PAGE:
_{ij}= Pr (Y

_{ij}= 1) where Y

_{ij}is the binary outcome for the jth member of the ith of k eventual pools, and g

_{i}is the number of specimens included in the ith pool (we discuss pooling further in the next section).

**C | Y**), Lyles, Guo and Hill [20] recently revisited this approach and demonstrated that the adjusted exposure log OR of interest can be efficiently estimated. In addition, their adaptation of the discriminant function approach required only a univariate distributional assumption for the errors in the following standard multiple linear regression (MLR) model (Equation (2)):

^{2}under Equation (2). When normality of the errors in Equation (2) holds, a uniformly minimum variance (UMVU) estimator for the log OR is available [20]. Further, simulation results [20] demonstrated that such a discriminant function-based estimator can be more accurate and precise in small samples than the standard maximum likelihood estimator (MLE) based on Equation (1).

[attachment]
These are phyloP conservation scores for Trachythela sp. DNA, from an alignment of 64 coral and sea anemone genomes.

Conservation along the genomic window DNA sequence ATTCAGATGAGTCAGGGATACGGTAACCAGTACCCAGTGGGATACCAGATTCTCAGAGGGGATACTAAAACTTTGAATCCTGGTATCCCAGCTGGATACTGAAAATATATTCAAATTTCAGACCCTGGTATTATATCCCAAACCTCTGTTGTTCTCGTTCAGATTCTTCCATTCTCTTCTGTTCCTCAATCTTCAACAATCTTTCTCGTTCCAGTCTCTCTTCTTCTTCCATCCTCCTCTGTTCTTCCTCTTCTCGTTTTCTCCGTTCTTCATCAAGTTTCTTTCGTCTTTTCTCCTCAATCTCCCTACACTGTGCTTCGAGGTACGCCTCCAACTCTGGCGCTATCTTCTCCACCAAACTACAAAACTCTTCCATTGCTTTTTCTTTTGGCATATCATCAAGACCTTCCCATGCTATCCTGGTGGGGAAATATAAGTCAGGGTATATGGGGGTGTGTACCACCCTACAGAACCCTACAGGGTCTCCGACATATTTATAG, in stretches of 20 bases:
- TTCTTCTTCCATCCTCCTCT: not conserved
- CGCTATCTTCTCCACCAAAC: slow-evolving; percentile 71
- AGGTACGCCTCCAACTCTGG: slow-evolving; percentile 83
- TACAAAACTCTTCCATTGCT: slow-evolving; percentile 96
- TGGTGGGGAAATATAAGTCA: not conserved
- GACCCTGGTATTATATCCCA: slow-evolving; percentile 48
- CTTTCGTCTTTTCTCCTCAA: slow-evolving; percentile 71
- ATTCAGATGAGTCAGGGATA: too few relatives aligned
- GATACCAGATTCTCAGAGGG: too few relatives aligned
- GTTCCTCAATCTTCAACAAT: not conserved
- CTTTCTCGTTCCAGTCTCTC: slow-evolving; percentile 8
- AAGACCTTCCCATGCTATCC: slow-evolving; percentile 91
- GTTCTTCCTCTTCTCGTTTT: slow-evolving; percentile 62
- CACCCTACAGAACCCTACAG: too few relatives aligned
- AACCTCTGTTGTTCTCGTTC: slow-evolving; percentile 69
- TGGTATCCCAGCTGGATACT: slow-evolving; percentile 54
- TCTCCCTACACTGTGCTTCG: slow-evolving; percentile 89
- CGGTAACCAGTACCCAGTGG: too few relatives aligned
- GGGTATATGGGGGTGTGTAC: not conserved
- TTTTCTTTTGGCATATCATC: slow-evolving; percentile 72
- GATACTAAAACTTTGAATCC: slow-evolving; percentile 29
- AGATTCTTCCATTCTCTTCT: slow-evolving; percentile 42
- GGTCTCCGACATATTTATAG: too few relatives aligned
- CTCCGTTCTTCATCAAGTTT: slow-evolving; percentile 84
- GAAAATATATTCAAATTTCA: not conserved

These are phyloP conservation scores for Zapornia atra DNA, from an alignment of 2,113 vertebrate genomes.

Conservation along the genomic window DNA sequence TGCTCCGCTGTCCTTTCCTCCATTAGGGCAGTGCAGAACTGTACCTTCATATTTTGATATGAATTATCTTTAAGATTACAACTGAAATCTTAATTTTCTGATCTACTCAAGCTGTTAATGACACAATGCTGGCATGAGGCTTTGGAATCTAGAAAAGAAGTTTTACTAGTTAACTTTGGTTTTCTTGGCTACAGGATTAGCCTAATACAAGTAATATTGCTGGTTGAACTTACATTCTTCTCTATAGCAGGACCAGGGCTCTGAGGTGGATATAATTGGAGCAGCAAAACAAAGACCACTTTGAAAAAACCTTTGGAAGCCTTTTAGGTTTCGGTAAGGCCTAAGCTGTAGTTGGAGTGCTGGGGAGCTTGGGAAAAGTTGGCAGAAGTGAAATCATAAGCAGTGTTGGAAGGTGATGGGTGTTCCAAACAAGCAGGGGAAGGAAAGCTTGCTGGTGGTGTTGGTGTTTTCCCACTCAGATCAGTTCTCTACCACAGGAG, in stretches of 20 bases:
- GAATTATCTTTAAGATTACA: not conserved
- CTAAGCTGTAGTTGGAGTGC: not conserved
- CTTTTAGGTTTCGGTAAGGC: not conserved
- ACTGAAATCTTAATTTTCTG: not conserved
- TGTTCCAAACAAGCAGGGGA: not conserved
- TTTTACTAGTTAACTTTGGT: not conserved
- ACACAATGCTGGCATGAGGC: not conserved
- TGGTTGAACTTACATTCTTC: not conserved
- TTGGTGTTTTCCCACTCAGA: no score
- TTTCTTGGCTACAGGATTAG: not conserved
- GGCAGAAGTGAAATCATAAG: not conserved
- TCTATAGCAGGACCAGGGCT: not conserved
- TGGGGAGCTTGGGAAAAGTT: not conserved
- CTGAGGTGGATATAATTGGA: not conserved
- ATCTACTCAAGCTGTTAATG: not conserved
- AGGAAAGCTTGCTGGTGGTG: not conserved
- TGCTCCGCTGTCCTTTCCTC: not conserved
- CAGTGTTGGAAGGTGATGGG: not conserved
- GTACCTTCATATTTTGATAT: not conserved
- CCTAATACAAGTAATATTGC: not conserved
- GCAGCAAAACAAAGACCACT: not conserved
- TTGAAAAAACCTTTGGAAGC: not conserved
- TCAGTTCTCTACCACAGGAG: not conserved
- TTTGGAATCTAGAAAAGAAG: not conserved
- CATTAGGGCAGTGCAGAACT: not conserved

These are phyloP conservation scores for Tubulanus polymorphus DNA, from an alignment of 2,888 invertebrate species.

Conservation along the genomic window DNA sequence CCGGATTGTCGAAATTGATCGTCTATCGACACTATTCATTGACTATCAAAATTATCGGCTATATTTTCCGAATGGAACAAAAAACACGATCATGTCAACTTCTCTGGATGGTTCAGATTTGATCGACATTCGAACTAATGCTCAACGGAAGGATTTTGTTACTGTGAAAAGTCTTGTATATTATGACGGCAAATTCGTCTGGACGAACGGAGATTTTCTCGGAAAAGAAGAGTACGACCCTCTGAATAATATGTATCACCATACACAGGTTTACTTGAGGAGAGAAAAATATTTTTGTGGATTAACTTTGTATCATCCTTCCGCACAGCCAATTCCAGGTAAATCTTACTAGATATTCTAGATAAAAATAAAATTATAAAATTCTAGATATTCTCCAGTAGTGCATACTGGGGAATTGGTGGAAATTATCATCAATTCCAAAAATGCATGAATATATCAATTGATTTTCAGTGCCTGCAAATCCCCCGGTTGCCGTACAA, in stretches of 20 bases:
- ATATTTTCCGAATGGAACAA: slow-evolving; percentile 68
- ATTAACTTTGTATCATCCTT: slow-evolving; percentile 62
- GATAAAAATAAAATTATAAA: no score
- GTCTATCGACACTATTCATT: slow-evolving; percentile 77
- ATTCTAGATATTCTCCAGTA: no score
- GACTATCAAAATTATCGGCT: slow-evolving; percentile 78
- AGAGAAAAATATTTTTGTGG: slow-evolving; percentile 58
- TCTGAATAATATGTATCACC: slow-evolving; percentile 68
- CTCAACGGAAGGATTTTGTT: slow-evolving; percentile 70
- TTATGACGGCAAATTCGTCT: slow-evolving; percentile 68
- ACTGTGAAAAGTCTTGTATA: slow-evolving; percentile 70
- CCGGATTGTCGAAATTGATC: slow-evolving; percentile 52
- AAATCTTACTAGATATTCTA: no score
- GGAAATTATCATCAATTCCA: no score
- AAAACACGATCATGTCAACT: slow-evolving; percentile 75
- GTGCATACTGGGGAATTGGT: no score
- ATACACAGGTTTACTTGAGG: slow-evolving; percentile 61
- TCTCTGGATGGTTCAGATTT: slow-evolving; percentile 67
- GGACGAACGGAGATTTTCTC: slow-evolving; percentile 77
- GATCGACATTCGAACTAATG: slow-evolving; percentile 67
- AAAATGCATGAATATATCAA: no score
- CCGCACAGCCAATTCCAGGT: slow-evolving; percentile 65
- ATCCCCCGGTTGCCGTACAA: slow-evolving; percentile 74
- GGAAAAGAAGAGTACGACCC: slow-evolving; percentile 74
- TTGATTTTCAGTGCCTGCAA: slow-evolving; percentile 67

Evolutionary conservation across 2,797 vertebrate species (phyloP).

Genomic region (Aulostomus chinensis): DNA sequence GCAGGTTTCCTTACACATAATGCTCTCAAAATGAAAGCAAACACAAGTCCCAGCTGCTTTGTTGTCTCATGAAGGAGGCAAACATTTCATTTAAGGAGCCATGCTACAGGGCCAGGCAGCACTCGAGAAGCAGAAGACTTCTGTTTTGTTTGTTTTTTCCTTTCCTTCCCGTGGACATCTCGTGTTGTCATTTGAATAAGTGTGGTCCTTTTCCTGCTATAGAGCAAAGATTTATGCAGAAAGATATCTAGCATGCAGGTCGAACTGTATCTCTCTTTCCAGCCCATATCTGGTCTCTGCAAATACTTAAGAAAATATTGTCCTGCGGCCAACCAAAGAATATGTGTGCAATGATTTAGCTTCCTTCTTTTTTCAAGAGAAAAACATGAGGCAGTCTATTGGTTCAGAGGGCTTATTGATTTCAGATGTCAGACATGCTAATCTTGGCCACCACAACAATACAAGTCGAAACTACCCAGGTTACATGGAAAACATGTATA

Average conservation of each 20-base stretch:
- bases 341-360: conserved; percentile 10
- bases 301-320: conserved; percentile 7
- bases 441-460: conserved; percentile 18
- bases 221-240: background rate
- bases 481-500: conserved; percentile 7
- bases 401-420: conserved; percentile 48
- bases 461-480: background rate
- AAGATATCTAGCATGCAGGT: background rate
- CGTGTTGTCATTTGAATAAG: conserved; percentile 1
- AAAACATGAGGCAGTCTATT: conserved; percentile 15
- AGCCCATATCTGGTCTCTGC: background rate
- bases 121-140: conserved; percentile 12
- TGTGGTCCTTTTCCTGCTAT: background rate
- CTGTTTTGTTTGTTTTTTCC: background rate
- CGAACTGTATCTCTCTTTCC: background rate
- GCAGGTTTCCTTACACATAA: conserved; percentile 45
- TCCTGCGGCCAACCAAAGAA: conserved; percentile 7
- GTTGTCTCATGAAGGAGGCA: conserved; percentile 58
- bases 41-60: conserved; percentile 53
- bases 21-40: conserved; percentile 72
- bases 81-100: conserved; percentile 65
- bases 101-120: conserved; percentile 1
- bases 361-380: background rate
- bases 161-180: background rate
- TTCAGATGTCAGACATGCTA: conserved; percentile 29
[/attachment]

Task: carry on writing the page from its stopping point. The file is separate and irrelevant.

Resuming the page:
#### 2.2. Models for Pooled Data without Measurement or Processing Error

_{ij}= 0 or y

_{ij}= 1), and if pooling is random within y strata, then model (1) implies the following poolwise logistic model (Equation (3)):

_{i}= 1 or 0 for a “case” or “control” pool (all members positive or negative, respectively), p

_{i}= Pr (Y

_{i}= 1 | X

_{i}= x

_{i}, C

_{i1}= c

_{i1},…, C

_{iT}= c

_{iT}), g

_{i}is the size of (i.e., number of specimens in) the i-th pool, ${\text{x}}_{\text{i}}={\displaystyle \sum _{\text{j}=1}^{{\text{g}}_{\text{i}}}{\text{x}}_{\text{ij}}}$ is g